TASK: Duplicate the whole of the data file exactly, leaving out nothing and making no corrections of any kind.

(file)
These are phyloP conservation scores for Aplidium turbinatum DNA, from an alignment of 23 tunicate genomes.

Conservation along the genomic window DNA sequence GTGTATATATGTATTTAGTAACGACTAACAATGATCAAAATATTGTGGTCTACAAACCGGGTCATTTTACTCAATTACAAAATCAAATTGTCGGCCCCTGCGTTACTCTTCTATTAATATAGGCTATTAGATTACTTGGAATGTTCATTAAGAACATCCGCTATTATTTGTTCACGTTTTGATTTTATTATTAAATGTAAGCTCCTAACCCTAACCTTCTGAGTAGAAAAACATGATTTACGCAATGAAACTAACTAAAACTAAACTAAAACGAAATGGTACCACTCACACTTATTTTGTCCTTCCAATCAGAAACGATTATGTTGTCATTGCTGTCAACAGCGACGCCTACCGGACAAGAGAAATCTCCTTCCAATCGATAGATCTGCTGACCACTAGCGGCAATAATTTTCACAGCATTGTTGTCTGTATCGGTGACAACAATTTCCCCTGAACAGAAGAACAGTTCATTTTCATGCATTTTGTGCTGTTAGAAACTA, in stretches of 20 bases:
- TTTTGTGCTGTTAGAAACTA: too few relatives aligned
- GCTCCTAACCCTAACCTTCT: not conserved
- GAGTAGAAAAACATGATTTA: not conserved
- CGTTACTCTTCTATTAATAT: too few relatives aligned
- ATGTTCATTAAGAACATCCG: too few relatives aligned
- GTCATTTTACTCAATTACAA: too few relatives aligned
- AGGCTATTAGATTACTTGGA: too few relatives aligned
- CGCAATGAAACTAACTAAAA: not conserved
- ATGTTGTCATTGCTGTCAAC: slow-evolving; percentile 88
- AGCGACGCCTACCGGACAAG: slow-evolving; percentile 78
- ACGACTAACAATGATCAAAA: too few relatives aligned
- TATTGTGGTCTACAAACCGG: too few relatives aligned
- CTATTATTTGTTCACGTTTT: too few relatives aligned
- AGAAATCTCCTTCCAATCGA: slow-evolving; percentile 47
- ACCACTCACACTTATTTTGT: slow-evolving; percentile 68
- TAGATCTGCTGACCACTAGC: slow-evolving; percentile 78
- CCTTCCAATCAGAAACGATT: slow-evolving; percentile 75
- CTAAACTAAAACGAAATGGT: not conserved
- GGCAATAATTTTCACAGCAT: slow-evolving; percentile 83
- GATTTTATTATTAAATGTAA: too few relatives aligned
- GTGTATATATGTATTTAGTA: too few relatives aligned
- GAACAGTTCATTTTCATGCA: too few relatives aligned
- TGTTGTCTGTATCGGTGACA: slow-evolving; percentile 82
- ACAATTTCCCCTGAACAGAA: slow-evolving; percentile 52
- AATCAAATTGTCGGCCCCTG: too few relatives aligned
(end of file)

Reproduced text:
These are phyloP conservation scores for Aplidium turbinatum DNA, from an alignment of 23 tunicate genomes.

Conservation along the genomic window DNA sequence GTGTATATATGTATTTAGTAACGACTAACAATGATCAAAATATTGTGGTCTACAAACCGGGTCATTTTACTCAATTACAAAATCAAATTGTCGGCCCCTGCGTTACTCTTCTATTAATATAGGCTATTAGATTACTTGGAATGTTCATTAAGAACATCCGCTATTATTTGTTCACGTTTTGATTTTATTATTAAATGTAAGCTCCTAACCCTAACCTTCTGAGTAGAAAAACATGATTTACGCAATGAAACTAACTAAAACTAAACTAAAACGAAATGGTACCACTCACACTTATTTTGTCCTTCCAATCAGAAACGATTATGTTGTCATTGCTGTCAACAGCGACGCCTACCGGACAAGAGAAATCTCCTTCCAATCGATAGATCTGCTGACCACTAGCGGCAATAATTTTCACAGCATTGTTGTCTGTATCGGTGACAACAATTTCCCCTGAACAGAAGAACAGTTCATTTTCATGCATTTTGTGCTGTTAGAAACTA, in stretches of 20 bases:
- TTTTGTGCTGTTAGAAACTA: too few relatives aligned
- GCTCCTAACCCTAACCTTCT: not conserved
- GAGTAGAAAAACATGATTTA: not conserved
- CGTTACTCTTCTATTAATAT: too few relatives aligned
- ATGTTCATTAAGAACATCCG: too few relatives aligned
- GTCATTTTACTCAATTACAA: too few relatives aligned
- AGGCTATTAGATTACTTGGA: too few relatives aligned
- CGCAATGAAACTAACTAAAA: not conserved
- ATGTTGTCATTGCTGTCAAC: slow-evolving; percentile 88
- AGCGACGCCTACCGGACAAG: slow-evolving; percentile 78
- ACGACTAACAATGATCAAAA: too few relatives aligned
- TATTGTGGTCTACAAACCGG: too few relatives aligned
- CTATTATTTGTTCACGTTTT: too few relatives aligned
- AGAAATCTCCTTCCAATCGA: slow-evolving; percentile 47
- ACCACTCACACTTATTTTGT: slow-evolving; percentile 68
- TAGATCTGCTGACCACTAGC: slow-evolving; percentile 78
- CCTTCCAATCAGAAACGATT: slow-evolving; percentile 75
- CTAAACTAAAACGAAATGGT: not conserved
- GGCAATAATTTTCACAGCAT: slow-evolving; percentile 83
- GATTTTATTATTAAATGTAA: too few relatives aligned
- GTGTATATATGTATTTAGTA: too few relatives aligned
- GAACAGTTCATTTTCATGCA: too few relatives aligned
- TGTTGTCTGTATCGGTGACA: slow-evolving; percentile 82
- ACAATTTCCCCTGAACAGAA: slow-evolving; percentile 52
- AATCAAATTGTCGGCCCCTG: too few relatives aligned